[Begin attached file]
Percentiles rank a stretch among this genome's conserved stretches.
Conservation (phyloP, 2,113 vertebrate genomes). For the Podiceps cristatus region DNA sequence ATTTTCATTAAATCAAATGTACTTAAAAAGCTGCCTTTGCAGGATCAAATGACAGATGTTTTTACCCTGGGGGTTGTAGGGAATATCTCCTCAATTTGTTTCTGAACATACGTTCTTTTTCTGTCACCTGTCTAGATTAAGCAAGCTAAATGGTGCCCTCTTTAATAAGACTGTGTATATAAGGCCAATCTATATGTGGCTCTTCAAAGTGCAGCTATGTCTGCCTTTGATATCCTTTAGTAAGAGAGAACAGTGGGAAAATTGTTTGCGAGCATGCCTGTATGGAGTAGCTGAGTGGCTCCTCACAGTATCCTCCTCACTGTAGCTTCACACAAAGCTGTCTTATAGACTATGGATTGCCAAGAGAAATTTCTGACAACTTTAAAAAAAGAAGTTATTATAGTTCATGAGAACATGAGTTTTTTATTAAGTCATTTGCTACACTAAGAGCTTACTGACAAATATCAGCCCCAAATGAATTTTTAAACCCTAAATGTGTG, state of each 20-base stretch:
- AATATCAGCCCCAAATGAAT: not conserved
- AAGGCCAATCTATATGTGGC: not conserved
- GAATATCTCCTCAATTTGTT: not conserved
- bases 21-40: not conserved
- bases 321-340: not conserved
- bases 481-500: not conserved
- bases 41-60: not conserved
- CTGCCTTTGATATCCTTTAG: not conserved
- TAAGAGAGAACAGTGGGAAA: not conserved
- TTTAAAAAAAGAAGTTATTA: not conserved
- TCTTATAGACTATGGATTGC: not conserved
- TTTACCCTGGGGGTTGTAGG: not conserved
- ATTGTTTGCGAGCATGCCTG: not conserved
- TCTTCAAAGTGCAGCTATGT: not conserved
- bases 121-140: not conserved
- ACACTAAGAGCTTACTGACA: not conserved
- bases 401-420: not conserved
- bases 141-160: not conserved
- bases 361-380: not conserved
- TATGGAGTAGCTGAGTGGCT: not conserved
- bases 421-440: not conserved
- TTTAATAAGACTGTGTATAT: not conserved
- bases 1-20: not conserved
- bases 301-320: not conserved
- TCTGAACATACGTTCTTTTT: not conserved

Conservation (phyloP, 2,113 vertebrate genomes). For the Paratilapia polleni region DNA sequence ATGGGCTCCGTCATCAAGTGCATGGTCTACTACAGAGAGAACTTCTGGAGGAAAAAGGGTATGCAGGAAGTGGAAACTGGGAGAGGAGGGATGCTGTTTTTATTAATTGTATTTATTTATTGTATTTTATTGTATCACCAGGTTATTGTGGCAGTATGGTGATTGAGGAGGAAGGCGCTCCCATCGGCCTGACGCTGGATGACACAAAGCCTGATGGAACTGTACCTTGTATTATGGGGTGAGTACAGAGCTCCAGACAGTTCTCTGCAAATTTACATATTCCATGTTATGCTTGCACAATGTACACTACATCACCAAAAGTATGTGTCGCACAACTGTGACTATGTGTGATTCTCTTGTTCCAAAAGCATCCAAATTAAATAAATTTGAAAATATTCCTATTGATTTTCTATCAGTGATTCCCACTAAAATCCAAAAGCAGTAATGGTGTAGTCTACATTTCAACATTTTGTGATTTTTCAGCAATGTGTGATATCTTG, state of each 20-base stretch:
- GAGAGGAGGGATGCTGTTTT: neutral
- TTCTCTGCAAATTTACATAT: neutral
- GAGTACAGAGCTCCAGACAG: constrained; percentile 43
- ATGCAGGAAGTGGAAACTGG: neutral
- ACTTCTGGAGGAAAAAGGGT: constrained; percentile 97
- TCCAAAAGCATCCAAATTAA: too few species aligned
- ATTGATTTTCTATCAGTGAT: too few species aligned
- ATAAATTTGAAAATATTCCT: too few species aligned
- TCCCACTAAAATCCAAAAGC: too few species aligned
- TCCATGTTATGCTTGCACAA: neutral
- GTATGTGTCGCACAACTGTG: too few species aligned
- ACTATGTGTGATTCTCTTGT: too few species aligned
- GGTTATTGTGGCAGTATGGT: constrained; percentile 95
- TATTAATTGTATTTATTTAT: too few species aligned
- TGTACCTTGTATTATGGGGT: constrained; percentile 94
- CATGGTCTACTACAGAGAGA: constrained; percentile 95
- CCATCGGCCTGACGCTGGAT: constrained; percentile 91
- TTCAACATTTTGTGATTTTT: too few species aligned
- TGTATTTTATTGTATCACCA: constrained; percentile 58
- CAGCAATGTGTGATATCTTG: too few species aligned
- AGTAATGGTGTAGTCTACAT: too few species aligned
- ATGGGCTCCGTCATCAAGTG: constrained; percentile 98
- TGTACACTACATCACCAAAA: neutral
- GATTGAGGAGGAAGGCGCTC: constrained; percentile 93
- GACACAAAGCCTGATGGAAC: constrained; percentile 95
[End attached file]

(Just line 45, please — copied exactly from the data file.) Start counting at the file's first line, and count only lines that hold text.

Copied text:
- CCATCGGCCTGACGCTGGAT: constrained; percentile 91